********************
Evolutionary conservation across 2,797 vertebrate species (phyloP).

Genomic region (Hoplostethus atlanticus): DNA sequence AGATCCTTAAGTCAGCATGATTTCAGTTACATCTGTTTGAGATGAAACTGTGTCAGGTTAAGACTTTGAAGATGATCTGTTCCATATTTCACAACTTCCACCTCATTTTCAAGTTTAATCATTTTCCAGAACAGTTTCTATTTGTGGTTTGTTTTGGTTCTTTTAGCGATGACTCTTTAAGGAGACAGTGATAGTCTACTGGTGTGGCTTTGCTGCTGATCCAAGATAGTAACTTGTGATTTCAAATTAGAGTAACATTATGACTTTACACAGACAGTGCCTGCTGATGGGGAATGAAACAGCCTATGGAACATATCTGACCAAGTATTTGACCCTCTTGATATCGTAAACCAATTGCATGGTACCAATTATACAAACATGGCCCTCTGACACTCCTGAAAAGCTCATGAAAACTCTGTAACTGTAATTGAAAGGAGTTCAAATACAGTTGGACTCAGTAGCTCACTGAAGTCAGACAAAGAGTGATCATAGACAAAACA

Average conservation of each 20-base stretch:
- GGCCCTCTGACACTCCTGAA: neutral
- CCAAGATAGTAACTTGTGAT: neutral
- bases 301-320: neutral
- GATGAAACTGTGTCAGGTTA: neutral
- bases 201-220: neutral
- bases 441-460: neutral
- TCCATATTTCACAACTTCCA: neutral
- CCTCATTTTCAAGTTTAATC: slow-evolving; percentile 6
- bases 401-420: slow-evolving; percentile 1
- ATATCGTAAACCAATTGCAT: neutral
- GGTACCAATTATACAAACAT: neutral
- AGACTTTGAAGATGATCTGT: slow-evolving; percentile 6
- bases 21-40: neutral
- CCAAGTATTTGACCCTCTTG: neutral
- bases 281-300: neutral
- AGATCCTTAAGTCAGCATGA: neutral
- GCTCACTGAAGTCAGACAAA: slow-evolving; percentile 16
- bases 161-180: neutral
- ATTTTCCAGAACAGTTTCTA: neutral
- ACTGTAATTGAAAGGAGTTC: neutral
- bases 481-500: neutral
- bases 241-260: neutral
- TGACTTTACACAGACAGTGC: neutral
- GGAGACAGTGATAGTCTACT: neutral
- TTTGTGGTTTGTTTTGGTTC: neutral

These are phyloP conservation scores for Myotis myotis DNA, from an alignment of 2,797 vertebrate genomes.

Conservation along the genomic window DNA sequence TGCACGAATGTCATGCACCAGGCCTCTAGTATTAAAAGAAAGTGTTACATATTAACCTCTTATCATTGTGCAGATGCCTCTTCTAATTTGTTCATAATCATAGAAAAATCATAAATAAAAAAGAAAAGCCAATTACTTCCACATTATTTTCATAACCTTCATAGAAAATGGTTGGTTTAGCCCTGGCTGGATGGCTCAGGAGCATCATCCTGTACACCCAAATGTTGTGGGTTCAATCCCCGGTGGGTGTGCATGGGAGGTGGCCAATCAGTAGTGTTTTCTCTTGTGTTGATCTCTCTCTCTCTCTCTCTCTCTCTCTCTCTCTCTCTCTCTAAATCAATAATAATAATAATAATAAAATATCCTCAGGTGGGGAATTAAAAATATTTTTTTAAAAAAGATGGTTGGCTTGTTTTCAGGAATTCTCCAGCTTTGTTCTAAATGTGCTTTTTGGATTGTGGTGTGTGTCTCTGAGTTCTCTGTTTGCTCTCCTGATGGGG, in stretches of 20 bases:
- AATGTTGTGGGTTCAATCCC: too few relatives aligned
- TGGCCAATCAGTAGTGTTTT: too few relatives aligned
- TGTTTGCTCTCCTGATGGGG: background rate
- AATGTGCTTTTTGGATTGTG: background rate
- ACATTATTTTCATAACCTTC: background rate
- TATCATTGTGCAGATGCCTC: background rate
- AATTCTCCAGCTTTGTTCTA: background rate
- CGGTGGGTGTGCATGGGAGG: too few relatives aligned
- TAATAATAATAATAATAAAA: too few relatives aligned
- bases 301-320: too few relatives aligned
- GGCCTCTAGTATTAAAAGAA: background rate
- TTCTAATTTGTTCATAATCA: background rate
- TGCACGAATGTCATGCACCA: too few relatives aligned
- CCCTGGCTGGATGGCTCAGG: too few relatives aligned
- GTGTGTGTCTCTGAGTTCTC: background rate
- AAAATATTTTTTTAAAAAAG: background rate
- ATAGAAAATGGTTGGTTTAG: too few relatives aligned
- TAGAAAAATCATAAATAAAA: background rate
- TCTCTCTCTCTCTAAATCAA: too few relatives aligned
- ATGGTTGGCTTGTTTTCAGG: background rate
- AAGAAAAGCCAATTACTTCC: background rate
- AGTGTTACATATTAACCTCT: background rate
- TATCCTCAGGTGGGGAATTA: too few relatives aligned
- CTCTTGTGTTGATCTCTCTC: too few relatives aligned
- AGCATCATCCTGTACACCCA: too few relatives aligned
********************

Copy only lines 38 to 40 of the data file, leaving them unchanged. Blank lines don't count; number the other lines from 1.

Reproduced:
- CGGTGGGTGTGCATGGGAGG: too few relatives aligned
- TAATAATAATAATAATAAAA: too few relatives aligned
- bases 301-320: too few relatives aligned